Researchers in the Netherlands have shown that they can transmit quantum data through an intermediary node, which is necessary to make the quantum internet possible.
In recent years, scientists have argued that the quantum internet, while necessary for connecting multiple quantum systems, provides a more desirable network for secure data transfer. All of these, among others, attract investment from the US government.
Despite the promises, vital elements are still missing to create a functional quantum internet.
The transfer of quantum information between two network nodes—the superposition of states—occurs when scientists create two or more particles so that the quantum state of each particle cannot be described independently of the states of the others. In this way, the researchers showed that they could “teleport” quantum information between two nodes.
Researchers at Qutech, a quantum computing research institute founded in 2014 by Delft University of Technology and the Netherlands Organization for Applied Scientific Research, have now demonstrated that they can create the effect through an intermediary node, a prerequisite for a functioning computer network.
As a learning tool in an otherwise hard-to-decipher field, PhD student Sophie Hermans and her colleagues named the network nodes with nicknames associated with the infoseccers among us: Alice, Bob, and Charlie. Alice and Charlie are not directly related.
The researchers’ demonstration first creates entangled quantum states between neighboring nodes: Alice and Bob. The second node, or processor, then maintains the tangled state. Then Bob creates a mixed state with Charlie. Quantum scientists then used a peculiar effect known in their field. By measuring Bob’s condition, they affect the entanglement, creating a direct link between Alice and Charlie.
According to a paper published this week in Nature, the team then encoded the “message” information in an additional qubit, which, when measured along with Charlie’s entangled state, transmits information to Alice.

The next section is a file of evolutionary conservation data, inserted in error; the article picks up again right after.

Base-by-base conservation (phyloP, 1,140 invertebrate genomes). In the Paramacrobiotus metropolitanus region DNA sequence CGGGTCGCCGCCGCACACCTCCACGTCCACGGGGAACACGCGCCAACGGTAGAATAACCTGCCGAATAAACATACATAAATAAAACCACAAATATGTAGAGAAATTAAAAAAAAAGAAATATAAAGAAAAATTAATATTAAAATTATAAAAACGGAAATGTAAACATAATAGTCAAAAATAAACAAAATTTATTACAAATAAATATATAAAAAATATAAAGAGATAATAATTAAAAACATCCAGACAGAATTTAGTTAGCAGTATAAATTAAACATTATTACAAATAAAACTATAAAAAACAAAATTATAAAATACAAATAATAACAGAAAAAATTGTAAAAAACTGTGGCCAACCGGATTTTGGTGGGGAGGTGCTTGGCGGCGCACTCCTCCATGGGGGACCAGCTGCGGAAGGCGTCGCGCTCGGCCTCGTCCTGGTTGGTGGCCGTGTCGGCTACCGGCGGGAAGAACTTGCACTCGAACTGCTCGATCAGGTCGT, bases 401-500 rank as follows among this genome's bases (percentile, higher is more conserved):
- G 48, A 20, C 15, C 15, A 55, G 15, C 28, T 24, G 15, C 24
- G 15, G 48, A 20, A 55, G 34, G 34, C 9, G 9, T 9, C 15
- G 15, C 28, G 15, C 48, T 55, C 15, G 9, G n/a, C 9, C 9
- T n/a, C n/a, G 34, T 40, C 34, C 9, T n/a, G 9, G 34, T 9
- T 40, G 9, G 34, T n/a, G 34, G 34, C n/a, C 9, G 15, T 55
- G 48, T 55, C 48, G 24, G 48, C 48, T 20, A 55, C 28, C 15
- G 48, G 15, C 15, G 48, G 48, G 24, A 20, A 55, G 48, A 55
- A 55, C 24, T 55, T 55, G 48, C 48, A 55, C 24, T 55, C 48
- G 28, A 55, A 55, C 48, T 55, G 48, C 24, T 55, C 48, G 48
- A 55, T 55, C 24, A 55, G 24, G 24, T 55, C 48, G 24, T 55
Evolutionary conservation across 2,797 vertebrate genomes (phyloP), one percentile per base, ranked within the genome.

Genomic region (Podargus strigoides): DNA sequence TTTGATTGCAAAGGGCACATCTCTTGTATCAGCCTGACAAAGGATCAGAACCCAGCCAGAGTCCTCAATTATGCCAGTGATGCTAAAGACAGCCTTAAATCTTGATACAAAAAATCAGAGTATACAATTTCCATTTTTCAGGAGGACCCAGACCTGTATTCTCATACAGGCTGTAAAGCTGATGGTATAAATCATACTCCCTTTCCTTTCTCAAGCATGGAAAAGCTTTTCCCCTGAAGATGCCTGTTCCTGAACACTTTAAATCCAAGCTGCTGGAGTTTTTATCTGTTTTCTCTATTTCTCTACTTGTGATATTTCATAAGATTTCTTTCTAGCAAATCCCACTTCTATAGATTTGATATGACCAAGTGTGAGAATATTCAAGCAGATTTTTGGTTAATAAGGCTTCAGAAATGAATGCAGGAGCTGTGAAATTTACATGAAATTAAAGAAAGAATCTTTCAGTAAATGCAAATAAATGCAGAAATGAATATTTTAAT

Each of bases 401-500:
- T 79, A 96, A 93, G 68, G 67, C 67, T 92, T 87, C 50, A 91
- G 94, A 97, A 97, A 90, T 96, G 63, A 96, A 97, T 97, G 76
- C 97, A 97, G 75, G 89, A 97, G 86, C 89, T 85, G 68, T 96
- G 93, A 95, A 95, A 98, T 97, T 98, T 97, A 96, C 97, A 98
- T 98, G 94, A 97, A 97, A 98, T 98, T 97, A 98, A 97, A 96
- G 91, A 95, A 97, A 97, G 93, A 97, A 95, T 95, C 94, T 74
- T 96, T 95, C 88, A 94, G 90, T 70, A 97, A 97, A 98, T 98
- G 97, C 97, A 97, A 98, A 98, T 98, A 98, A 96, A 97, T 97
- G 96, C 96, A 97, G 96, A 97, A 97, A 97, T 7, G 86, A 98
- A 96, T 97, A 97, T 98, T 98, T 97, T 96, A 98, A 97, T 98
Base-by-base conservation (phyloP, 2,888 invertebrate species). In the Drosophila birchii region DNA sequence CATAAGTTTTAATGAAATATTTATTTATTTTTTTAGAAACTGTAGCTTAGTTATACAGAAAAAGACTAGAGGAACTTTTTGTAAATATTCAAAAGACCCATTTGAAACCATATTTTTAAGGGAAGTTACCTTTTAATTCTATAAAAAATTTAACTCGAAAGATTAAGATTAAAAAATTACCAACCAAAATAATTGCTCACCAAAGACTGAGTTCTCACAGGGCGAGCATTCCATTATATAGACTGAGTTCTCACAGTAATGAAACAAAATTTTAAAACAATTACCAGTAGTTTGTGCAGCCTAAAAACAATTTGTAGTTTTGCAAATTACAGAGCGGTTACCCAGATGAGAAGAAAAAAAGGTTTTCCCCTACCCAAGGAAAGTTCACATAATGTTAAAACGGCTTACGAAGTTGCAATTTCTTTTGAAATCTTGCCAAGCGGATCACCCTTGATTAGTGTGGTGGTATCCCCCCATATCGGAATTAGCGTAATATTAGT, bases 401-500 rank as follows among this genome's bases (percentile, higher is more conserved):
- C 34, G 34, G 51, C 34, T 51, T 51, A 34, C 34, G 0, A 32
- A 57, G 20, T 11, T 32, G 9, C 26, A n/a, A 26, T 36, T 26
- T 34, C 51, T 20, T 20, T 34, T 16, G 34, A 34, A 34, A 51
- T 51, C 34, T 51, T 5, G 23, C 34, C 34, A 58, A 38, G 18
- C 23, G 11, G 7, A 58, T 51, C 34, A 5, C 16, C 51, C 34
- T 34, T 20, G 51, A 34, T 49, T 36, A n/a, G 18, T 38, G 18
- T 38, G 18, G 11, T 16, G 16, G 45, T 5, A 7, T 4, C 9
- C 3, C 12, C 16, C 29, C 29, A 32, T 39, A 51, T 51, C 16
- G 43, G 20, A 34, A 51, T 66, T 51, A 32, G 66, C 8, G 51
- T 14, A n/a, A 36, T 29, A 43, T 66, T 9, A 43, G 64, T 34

As with much of the field of quantum computing, while there is a significant demonstration of working concepts that can be important in quantum networks, practical applications are some way off.
Oliver Slattery, Ph.D., of the Information Technology Laboratory of the National Institute of Standards and Technology in Maryland, and Yong-Su Kim, senior scientist at the Center for Quantum Information at the Korea Institute of Science and Technology, wrote in an accompanying paper that the information surrounding the quantum network of permanent teleportation remained somewhat distant.
“Hermans et al [have] He managed to teleport quantum information between Alice and Charlie – two nodes that are not directly connected. This achievement is not only a victory for fundamental science, but also represents a breakthrough in solving the real-world problem required to take this exciting quantum application to the next level.
“Reliable teleportation around a quantum network is some way off, and this work highlights a major challenge ahead for the actual implementation of a quantum internet — but Hermans et al. suggest a potential way forward. Increasing the robustness of the memories used to store entanglement is even higher. rates, and an improved optical interface will increase the efficiency with which remote nodes are mixed,” they said.
Three network nodes, Alice (A), Bob (B), and Charlie (C), are connected via fiber optic links (lines) in a line configuration. Each setup has a communication qubit (purple) that allows it to entangle with a neighboring node
Nevertheless, the promise of transporting quantum data securely around the network holds so much power that the US government is determined not to be left out.
In 2020, the US Department of Energy developed a “strategy plan” to develop a national quantum internet.
Energy Secretary Dan Brouillette said, “By building this new and emerging technology, the United States continues its commitment to protect and expand our quantum capabilities.”
A US government statement at the time said that the quantum internet “could become a secure communications network and have a profound impact on areas critical to science, industry and national security”. ®